Writing Conclusions

Writing Conclusions
 We used to have students write entire
formal lab reports.
Date of experiment
Title of experiment
Chemical equation (if applicable)
Results and Conclusions
Your signature and date
 We quickly discovered that the
problem areas were
 Purpose
 Results and Conclusions
 In this course, the focus will be
on Results and Conclusions
 A restatement of the purpose is included in
the conclusion.
Remember This
 When you write your conclusions,
write them as if they are at the
end of a formal lab report.
 So, you have already discussed reagents,
procedure, and calculations.
 In the conclusions, you DO reiterate the
 In the conclusions, you only repeat
important data and show how the data
impacts your success at achieving the
The Conclusion Starts with a
Statement of Purpose
 Literally.
 “The purpose of this experiment was to
separate an unknown acid (#8B) from a
mixture using acid base extraction, purify it
by recrystallization from methanol, then
measure its melting point and use it to
confirm the identity of the acid from a list
of possible unknowns.”
 If you feel this is too simplistic a writing
style, you are welcome to make it more
sophisticated…but not at the expense of
covering the facts!
The Purpose is Different with
Virtually Every Experiment
 As such, this means thought must be
given as to why you are doing this
particular lab.
 A clear statement of purpose makes writing
the rest of the conclusion much easier as
you then show whether you achieved the
purpose and show supporting data or
whether you failed to achieve the
purpose…again showing supporting data.
 The statement may be short and simple, or
it may require several sentences.
Often, your conclusion
should include
 a physical description of the
substance you are working with
 solid or liquid, color (clear is not a
color), odor if distinctive (do NOT
intentionally smell organic
 relevant data
 bp, mp, solubility, RI, IR, NMR, MS
are possibilities
 These will depend on the purpose.
If you are identifying an unknown
from a list of possible compounds
 Use one piece of physical data to
narrow the possible compounds
to a “short list,” being careful to
state explicitly your criterion.
 Often this is mp or bp, but may be
solubility, refractive index, IR
absorptions, etc.
Explain How You Created the
“Short List”
 Explicitly state the criterion you
used, being realistic.
 “I measured the mp of the unknown as
120-122°C. I chose all compounds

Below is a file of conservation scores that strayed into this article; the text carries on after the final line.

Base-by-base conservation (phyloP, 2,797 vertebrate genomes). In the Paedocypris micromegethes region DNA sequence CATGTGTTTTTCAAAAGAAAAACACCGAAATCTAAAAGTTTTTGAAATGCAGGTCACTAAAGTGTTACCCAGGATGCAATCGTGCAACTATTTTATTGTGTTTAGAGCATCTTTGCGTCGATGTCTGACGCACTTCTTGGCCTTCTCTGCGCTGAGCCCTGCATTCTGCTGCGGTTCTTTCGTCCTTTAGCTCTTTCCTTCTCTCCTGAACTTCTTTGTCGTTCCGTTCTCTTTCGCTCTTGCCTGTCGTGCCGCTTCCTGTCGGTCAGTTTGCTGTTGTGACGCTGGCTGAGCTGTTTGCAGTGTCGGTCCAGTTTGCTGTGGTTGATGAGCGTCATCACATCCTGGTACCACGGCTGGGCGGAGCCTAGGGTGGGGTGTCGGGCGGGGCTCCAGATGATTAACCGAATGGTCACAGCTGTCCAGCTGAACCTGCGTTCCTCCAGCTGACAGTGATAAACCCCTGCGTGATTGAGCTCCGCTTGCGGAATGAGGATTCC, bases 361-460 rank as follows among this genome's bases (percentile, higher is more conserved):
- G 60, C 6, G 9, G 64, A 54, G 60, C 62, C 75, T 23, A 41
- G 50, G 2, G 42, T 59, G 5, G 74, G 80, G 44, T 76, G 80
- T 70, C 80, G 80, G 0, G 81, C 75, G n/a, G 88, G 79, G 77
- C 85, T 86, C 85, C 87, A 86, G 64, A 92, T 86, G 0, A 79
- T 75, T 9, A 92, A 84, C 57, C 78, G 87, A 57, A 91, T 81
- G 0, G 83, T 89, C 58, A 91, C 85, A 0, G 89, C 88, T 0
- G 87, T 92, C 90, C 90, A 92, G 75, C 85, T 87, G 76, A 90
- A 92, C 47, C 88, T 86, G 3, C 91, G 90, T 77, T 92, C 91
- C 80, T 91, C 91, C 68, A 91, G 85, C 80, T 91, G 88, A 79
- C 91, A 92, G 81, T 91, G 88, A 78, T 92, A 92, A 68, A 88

within 5% of that value (compounds
with mp’s in the range 114 - 128°C).”
 If there are 10 compounds which meet
this criterion, so be it and report each
one with its mp.
Explain How You Created the
“Short List”
 Understand that all compounds in
the short list are equal!
 114°C is not better than 120°C. Try not
to have too high an opinion of your
Identifying your unknown
from a second data point
 For instance, refractive index.
 State the new criterion, then apply
it only to the compounds in the
short list, listing RI values for
every compound in the short list,
and explaining how the compounds
fit / don’t fit the criterion.
 At this point, you may have
identified your unknown.
Use remaining data points
to confirm your choice
 If you have, say, an IR spectrum,
of the compound, use it to
confirm your identification.
 If it cannot be used to confirm, it is
likely you picked the wrong
Dealing with IR Spectra
 First, identify the major peaks
(not all of which will be large)
 the alcohol or acid O-H str
 the sp2 and sp3 C-H str
 the C=O str and state aldehyde,
ketone, etc and whether it is
 the C=C for isolated double bonds and
for aromatic compounds
 all major peaks above 1500 cm-1
Dealing with IR Spectra
 Based on your peak identification
- which is of bonds! - state what
functional groups must be
 It may also be necessary to state
what functional groups are NOT
present (in particular, the
absence of C=O eliminates a lot of
Dealing with IR Spectra
 Your other data MUST be consistent
with your IR data!
 If your bp data says your compound
can only be an aromatic amide and
your IR spectrum has an acid O-H
str, which is right? What do you
 Be prepared to consider the
possibility that you may have
performed a technique incorrectly.

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